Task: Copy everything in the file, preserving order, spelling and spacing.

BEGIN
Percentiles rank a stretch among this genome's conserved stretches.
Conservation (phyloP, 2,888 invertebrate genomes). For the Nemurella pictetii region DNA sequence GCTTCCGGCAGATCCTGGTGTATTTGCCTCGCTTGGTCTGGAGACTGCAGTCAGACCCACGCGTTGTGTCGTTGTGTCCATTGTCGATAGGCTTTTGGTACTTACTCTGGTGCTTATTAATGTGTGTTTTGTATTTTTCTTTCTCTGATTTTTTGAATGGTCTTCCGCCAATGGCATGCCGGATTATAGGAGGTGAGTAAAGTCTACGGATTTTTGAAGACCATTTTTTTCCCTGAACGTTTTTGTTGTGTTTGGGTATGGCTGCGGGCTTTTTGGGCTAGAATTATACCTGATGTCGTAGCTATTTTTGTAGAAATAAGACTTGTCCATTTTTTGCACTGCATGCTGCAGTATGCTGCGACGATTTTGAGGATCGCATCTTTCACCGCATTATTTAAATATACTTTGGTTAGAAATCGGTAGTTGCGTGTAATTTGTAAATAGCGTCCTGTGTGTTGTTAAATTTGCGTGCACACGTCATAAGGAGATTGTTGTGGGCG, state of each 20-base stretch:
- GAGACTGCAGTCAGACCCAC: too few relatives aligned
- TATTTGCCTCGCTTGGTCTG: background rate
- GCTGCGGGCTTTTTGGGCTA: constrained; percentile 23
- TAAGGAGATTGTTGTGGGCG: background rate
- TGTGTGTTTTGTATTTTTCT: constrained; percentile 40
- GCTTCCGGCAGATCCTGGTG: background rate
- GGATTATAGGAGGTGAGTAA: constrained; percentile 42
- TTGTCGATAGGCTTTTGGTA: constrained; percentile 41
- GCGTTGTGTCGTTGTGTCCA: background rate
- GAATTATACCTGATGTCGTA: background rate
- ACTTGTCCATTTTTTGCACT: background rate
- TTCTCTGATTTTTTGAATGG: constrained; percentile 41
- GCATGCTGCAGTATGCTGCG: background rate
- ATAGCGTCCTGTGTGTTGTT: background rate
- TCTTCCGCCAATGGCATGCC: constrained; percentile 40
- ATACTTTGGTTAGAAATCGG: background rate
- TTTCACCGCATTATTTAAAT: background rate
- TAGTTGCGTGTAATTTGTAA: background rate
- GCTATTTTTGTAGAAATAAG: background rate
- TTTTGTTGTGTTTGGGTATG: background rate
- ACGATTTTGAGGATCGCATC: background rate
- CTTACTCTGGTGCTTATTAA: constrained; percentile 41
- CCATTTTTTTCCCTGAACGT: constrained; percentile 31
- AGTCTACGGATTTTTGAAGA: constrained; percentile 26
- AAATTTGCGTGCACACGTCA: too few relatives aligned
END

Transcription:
Percentiles rank a stretch among this genome's conserved stretches.
Conservation (phyloP, 2,888 invertebrate genomes). For the Nemurella pictetii region DNA sequence GCTTCCGGCAGATCCTGGTGTATTTGCCTCGCTTGGTCTGGAGACTGCAGTCAGACCCACGCGTTGTGTCGTTGTGTCCATTGTCGATAGGCTTTTGGTACTTACTCTGGTGCTTATTAATGTGTGTTTTGTATTTTTCTTTCTCTGATTTTTTGAATGGTCTTCCGCCAATGGCATGCCGGATTATAGGAGGTGAGTAAAGTCTACGGATTTTTGAAGACCATTTTTTTCCCTGAACGTTTTTGTTGTGTTTGGGTATGGCTGCGGGCTTTTTGGGCTAGAATTATACCTGATGTCGTAGCTATTTTTGTAGAAATAAGACTTGTCCATTTTTTGCACTGCATGCTGCAGTATGCTGCGACGATTTTGAGGATCGCATCTTTCACCGCATTATTTAAATATACTTTGGTTAGAAATCGGTAGTTGCGTGTAATTTGTAAATAGCGTCCTGTGTGTTGTTAAATTTGCGTGCACACGTCATAAGGAGATTGTTGTGGGCG, state of each 20-base stretch:
- GAGACTGCAGTCAGACCCAC: too few relatives aligned
- TATTTGCCTCGCTTGGTCTG: background rate
- GCTGCGGGCTTTTTGGGCTA: constrained; percentile 23
- TAAGGAGATTGTTGTGGGCG: background rate
- TGTGTGTTTTGTATTTTTCT: constrained; percentile 40
- GCTTCCGGCAGATCCTGGTG: background rate
- GGATTATAGGAGGTGAGTAA: constrained; percentile 42
- TTGTCGATAGGCTTTTGGTA: constrained; percentile 41
- GCGTTGTGTCGTTGTGTCCA: background rate
- GAATTATACCTGATGTCGTA: background rate
- ACTTGTCCATTTTTTGCACT: background rate
- TTCTCTGATTTTTTGAATGG: constrained; percentile 41
- GCATGCTGCAGTATGCTGCG: background rate
- ATAGCGTCCTGTGTGTTGTT: background rate
- TCTTCCGCCAATGGCATGCC: constrained; percentile 40
- ATACTTTGGTTAGAAATCGG: background rate
- TTTCACCGCATTATTTAAAT: background rate
- TAGTTGCGTGTAATTTGTAA: background rate
- GCTATTTTTGTAGAAATAAG: background rate
- TTTTGTTGTGTTTGGGTATG: background rate
- ACGATTTTGAGGATCGCATC: background rate
- CTTACTCTGGTGCTTATTAA: constrained; percentile 41
- CCATTTTTTTCCCTGAACGT: constrained; percentile 31
- AGTCTACGGATTTTTGAAGA: constrained; percentile 26
- AAATTTGCGTGCACACGTCA: too few relatives aligned